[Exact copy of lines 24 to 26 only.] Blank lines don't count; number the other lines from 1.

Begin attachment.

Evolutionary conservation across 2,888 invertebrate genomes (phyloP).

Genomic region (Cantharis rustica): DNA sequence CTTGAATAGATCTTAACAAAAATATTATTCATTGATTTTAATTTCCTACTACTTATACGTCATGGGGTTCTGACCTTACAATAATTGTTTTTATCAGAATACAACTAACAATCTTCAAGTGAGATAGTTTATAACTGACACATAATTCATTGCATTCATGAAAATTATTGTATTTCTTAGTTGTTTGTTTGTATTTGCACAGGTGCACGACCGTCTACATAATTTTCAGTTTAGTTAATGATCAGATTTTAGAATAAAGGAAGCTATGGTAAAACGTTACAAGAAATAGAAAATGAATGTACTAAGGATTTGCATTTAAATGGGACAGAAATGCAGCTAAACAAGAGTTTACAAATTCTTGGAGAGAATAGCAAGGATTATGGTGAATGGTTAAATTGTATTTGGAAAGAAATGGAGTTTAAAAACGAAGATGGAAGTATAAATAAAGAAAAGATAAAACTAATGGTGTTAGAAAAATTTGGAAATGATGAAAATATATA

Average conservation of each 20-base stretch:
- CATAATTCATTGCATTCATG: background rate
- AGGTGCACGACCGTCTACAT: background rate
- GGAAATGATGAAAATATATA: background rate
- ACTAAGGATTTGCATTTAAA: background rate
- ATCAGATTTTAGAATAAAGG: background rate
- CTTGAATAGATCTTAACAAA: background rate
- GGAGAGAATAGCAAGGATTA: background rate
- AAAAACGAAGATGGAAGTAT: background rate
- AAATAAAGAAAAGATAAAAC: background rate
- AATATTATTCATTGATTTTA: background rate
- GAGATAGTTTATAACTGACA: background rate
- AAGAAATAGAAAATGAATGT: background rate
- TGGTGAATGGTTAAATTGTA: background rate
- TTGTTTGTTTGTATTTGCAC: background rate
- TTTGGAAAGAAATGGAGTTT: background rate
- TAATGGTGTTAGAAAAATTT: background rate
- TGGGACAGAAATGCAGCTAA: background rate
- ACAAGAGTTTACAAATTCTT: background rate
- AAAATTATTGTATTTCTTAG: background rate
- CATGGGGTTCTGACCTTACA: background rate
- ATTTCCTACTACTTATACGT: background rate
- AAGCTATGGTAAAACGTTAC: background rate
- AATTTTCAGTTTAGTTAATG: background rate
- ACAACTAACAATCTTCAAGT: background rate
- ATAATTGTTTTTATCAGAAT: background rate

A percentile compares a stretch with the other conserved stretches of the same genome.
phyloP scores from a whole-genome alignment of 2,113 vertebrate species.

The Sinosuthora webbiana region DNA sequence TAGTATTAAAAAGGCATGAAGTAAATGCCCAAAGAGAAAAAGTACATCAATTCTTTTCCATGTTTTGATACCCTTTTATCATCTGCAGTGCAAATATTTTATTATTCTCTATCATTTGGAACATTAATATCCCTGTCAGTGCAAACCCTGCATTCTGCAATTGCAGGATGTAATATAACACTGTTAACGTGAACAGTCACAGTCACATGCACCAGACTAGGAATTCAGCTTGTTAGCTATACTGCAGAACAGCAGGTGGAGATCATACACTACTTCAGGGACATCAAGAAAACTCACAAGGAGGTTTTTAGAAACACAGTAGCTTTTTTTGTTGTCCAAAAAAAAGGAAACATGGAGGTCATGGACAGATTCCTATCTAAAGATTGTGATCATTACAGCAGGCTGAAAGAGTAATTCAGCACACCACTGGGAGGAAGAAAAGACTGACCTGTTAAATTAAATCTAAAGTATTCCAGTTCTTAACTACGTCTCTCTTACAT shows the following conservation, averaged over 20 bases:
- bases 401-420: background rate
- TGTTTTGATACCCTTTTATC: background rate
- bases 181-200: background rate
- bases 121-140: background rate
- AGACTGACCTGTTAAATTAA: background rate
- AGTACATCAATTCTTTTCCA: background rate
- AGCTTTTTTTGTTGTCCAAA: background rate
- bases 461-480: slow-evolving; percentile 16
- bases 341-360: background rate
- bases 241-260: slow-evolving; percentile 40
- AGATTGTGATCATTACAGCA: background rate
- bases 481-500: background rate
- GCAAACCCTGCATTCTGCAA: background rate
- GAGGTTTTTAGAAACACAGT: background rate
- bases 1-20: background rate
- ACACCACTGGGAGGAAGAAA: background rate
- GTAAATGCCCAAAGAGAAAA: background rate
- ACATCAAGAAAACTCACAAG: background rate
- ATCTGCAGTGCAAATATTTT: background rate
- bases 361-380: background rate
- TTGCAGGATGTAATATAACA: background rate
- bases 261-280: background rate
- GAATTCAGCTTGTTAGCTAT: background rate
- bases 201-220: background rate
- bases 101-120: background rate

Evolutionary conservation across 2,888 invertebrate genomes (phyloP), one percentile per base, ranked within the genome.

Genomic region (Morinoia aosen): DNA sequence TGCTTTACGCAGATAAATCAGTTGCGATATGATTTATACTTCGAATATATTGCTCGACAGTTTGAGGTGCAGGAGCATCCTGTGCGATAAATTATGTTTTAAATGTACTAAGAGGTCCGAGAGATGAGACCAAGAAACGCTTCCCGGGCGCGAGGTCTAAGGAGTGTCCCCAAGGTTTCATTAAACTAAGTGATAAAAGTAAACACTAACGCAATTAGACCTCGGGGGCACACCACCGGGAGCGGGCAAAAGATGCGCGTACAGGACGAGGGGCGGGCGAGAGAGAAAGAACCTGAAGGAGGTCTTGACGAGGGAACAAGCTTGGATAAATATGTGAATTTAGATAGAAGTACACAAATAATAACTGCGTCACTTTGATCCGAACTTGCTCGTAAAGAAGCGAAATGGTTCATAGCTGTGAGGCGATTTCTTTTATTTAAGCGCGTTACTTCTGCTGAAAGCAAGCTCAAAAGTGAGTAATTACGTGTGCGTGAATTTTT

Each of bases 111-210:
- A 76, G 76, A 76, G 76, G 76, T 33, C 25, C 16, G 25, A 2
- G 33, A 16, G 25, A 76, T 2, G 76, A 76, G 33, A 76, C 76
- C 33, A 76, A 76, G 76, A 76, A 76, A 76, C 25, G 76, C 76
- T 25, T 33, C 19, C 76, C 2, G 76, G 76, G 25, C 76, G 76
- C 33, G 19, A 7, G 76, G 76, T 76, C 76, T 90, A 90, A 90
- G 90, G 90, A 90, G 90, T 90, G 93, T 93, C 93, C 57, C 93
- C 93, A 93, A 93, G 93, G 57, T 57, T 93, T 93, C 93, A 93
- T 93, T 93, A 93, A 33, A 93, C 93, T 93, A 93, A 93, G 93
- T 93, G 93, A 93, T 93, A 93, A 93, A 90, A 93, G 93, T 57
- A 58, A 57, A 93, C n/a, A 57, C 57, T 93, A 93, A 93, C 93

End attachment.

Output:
- ATTTCCTACTACTTATACGT: background rate
- AAGCTATGGTAAAACGTTAC: background rate
- AATTTTCAGTTTAGTTAATG: background rate